Monday, March 17, 2008


This was supposed to have been published a while ago with some editorial tweaks for another site. While it may seem foolish to have not done so, the voice of this post is one that I did not want to change very much. At the same time, with plenty on the plate these days, Scribe will need all of the updates it can get.

There are too many pieces in Draft mode and eventually, this week, they will be published in the proper outlets and time.

Anthony Erskine got lucky.

Very lucky.

The seventeen-year old teenager was the fan that ran onto the sideline just to say ‘hi’ to LeBron James over a week ago. The Cleveland Cavaliers’ forward had just been taken out of the game against the Knicks after dropping 50 points in front of the New York crowd when Erskine ran onto the court and actually got a hi-five from the star. It was a scary moment, for sure, but one that isn’t exactly uncommon in this era of sports.

This is reminiscent of a college course a few years back when the professor opened up the class with the etymology of the word ‘fan’:

There is some confusion as to the origin of the word fan. Paul Dickson, in his Dickson Baseball Dictionary, cites William Henry Nugent's work that traces it to fancy, a 19th century term from England that referred mainly to followers of boxing. It was originally shortened to fance then just to the homonym fans. The word emerged as an Americanism around 1889. Many assume that it's a shortened version of the word fanatic, and the word did first become popular in reference to an enthusiastic follower of a baseball team. (Fanatic itself, introduced into English around 1525, means "insane person". It comes from the Modern Latin fanaticus, meaning "insanely but divinely inspired".
It was reported that James had extended an invite to Erskine for the Cavaliers’ next game in New Jersey against the Nets. Erskine will likely face a lifetime ban from Madison Square Garden along with what the Manhattan District Attorney may come up with, but it didn’t faze him or James much. James seemed to have reveled in it after the March 7th game, saying that he respects the teen for his bravery to come on the court and share his adulation.

That may sound great if you were a high school point guard that just won the state championship.

That may sound awesome to someone who kicked the winning field goal that clinched a bowl game for a perennial laughingstock college football program.

For a pro athlete? Not so much.

James may have felt like a precocious teen himself – yes, it wasn’t very long ago - when he thought about inviting his admirer to the Nets game, but his peers may think otherwise. The NBA prides itself on not only the skill and physiques of its players, but its emphasis on entertainment. One of the aspects that create this game-as-entertainment aura is the fact that the fans sit so close to the players. Unlike other sports, there is no barrier that separates the athletes from the fans or at least slows fans down from entering the court unauthorized.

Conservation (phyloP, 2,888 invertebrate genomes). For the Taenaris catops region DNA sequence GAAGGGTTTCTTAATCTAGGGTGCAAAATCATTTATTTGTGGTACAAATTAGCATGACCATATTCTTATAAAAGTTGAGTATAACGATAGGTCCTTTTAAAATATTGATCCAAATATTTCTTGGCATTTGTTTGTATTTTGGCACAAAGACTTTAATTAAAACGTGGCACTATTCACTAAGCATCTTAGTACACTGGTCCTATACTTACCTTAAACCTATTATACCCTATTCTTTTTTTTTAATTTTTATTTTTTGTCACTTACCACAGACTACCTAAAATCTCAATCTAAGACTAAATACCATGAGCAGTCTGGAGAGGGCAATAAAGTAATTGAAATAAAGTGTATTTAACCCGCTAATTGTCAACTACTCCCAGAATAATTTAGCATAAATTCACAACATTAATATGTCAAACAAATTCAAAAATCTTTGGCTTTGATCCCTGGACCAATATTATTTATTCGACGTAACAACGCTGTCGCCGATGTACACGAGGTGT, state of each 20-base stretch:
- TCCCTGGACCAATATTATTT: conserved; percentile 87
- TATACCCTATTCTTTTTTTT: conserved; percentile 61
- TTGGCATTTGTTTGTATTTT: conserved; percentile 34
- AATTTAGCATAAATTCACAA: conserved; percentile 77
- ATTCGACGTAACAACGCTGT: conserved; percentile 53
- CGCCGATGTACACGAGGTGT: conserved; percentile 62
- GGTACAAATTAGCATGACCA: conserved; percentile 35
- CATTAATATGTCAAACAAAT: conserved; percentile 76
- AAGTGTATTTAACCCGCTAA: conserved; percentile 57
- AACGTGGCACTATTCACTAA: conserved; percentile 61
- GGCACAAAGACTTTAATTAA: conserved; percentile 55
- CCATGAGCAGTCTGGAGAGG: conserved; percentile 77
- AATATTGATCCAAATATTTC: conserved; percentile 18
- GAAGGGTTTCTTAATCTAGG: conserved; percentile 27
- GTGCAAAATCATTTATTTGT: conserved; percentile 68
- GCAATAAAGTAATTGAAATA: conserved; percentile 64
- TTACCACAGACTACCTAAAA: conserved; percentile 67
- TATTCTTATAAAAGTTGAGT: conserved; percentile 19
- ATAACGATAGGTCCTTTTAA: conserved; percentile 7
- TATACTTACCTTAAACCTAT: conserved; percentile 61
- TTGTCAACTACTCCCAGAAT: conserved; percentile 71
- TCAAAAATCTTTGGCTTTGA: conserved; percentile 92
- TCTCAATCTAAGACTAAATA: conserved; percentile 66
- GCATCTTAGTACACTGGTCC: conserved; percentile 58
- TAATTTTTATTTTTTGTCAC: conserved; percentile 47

This makes you wonder if fans know the divide between admiring and obsessing.

Most of us sports fans tend to recognize that there is a proverbial buffer between us and the players. We wouldn’t exactly cross that for any reason, even if we ogle a player’s stats and highlights too much. So we wouldn’t dare cross the real buffers at a real game, right?

Unfortunately, there are a few fans that would. There are a few that have more than posters, jerseys and taped games. They obsess over any little news clip that mentions the object of affection. They might even buy a ticket in order to get closer to their ‘idol’. At some point, a light goes off and they find themselves hogtied and hoisted into a police car.

Just ask Günter Parche, the man who stabbed the 19-year-old tennis star Monica Seles during a match in 1993.

Or William Ligue, Jr. and his fifteen year old son, who attacked former Kansas City Royals first base coach Tom Gamboa in a 2002 game in Chicago against the White Sox.

Or even Craig Sager, the TNT and TBS sports reporter who, as a fan, actually waited for Hank Aaron at home plate shortly after the slugger hit his then-record 715th home run back in 1974.

Then, there's the fears of another Malice at the Palace. No further explanation needed.

This isn’t to say that Erskine or another LeBron James admirer would go the same lengths. It’s quite possible that the young fan really wanted to say hello and kick it after the game. Yet, if the horrendous Seles incident or other moments of infamy haven’t sunk in the minds of the sporting public, it may take something even worse.

Hard to believe LeBron would appreciate that.

Say What?!?!: Speaking of crazed fans, can someone explain this?

No comments: